Twitter IPO Leads to Sky-High $24 Billion Valuation
In its first day as a publicly traded company, Twitter blew past everyone’s expectations — including its own. The seven-year-old social network saw its stock price soar from an initial public offering price of $26 to $44.90, a 73 percent increase. After one day of trading Twitter already has a greater valuation than currently hot tech companies like Netflix and LinkedIn.
The high price means Twitter underestimated the value of its own stock and likely left money on the table. The company pocketed $1.8 billion when it priced its IPO at $26 Wednesday night, but clearly could have raised the price even higher. Still, the strong first-day increase makes Twitter’s one of the most successful IPOs of the year. Out of 193 public offerings so far this year, Twitter’s day-one jump was the 14th largest, according to Renaissance Capital, an investment firm that manages IPO funds.
“There’s obviously a lot more optimism than even what we were thinking in terms of what the company’s worth,” says Rick Summer a senior equity analyst at Morningstar. “It’s clear that investors are clamoring for technology, they’re clamoring for growth.”
The day began with Twitter executives — including CEO Dick Costolo and founders Eavn Williams, Biz Stone and Jack Dorsey — helping to kick things off at the New York Stock Exchange. But they brought some Twitter users to help them: actor Patrick Stewart, a representative from the Boston Police Department and Vivienne Harr, a nine-year-old who sold lemonade to raise money to end child slavery, rang the opening bell for the exchange.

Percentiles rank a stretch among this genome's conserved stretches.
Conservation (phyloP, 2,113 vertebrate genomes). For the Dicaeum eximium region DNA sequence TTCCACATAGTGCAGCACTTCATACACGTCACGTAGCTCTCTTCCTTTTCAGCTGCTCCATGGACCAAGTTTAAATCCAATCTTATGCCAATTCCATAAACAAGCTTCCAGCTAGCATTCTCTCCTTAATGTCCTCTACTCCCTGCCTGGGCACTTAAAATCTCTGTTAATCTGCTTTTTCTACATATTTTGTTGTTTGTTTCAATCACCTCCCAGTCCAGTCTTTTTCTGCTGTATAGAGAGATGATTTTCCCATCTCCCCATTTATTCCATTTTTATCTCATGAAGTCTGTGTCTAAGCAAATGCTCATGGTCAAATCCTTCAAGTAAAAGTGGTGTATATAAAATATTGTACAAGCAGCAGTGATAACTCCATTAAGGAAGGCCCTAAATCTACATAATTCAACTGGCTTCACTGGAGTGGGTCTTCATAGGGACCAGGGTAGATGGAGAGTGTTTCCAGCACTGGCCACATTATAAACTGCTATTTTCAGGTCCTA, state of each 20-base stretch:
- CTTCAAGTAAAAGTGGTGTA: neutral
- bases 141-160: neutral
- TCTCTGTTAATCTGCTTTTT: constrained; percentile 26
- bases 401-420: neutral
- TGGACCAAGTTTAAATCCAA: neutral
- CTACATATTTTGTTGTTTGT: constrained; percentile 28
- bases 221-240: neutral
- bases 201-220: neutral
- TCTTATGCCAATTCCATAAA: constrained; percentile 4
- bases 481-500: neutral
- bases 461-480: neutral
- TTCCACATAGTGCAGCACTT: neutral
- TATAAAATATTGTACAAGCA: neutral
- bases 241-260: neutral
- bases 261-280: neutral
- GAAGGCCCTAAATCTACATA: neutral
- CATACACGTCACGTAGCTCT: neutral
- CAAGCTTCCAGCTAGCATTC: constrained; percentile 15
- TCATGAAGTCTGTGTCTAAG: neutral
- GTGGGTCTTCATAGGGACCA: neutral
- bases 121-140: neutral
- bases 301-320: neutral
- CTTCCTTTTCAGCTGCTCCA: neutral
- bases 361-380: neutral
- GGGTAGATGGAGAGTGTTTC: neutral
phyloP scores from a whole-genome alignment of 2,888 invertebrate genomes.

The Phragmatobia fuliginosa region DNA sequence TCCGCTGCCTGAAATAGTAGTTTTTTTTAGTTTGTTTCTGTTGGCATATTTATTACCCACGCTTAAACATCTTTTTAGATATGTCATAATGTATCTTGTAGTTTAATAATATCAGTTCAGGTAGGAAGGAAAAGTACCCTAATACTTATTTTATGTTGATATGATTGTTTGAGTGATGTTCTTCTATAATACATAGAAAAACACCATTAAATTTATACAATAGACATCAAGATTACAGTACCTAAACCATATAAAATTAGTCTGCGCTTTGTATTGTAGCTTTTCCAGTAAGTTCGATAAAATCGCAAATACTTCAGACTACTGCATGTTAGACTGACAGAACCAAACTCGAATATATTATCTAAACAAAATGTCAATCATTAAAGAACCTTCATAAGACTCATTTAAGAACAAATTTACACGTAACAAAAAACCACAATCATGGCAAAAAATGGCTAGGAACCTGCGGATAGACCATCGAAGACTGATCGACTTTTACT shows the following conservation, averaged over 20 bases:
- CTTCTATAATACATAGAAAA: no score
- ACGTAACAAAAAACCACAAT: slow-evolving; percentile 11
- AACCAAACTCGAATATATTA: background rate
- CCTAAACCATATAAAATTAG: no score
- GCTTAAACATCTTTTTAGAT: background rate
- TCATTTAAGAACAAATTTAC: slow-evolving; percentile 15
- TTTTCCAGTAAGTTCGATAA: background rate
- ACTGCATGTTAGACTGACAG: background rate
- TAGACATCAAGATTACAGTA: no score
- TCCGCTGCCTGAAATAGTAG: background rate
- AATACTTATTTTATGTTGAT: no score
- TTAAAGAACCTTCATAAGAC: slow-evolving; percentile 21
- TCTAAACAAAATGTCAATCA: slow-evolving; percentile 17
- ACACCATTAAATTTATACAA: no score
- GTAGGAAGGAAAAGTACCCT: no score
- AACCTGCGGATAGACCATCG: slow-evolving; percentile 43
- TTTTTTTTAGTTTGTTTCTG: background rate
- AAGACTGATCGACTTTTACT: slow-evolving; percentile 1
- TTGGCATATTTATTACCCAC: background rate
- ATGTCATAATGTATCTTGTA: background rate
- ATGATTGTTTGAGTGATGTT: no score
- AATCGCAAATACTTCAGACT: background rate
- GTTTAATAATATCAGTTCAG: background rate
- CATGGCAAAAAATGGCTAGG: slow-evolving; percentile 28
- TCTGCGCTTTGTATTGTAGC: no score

Intense early demand led the stock to begin trading at $45.10, a huge jump from the IPO pricing. When the stock was officially available to the public at about 10:50 a.m., traders pushed the price to $50 in the first ten minutes, but it quickly receded and hovered between $45 and $46 for most the day.
Twitter, which launched in 2006 primarily as a way for people to post short messages via texting, seems to have effectively sold investors on the idea that it can become the water cooler of the Internet, a gathering place for a global userbase for everything from breaking news events to the latest episode of Scandal. “This company is a significant enterprise that most professional investors believe is going to be around for a while and has quite the capability of being a major generator of advertising revenue,” says Kathleen Smith, the principal analyst for Renaissance Capital.
The Twitter IPO was a stark contrast from Facebook’s public offering last May, which was plagued by technical glitches and ended the day just 23 cents above its IPO pricing. Still, some analysts aren’t convinced that Twitter’s stock won’t suffer the same fate as Facebook’s, which plummeted just after its IPO and didn’t recover for months.
“All stocks converge to the price that they’re worth, and the company is not worth $45 in our opinion,” Summer says. “Given that it’s a lot more likely that [investors] are going to lose money than make an appropriate rate of return, it’s really not a good time to get into the stock.”
While buying stock in an IPO is always an investment in the future, that fact is even more pronounced with Twitter, which has never turned a profit. The company lost $134 million in the first nine months of this year, almost double the net loss of the same period in 2012. Facebook, by contrast, generated $205 million in earnings the quarter before it went public.
The company has expressed confidence that it will be able to turn on the profits spigot when it needs to. “There’s nothing structural about Twitter that prevents us from having the kind of margin profiles of our peer group,” Costolo told CNBC this morning. “We are investing for the long term.”
So far, at least, Wall Street is along for the ride. “The expectations are very high right now with Twitter and this valuation it has,” Smith says. “In a way, it better surprise us a whole lot on the upside, and continue to surprise us.”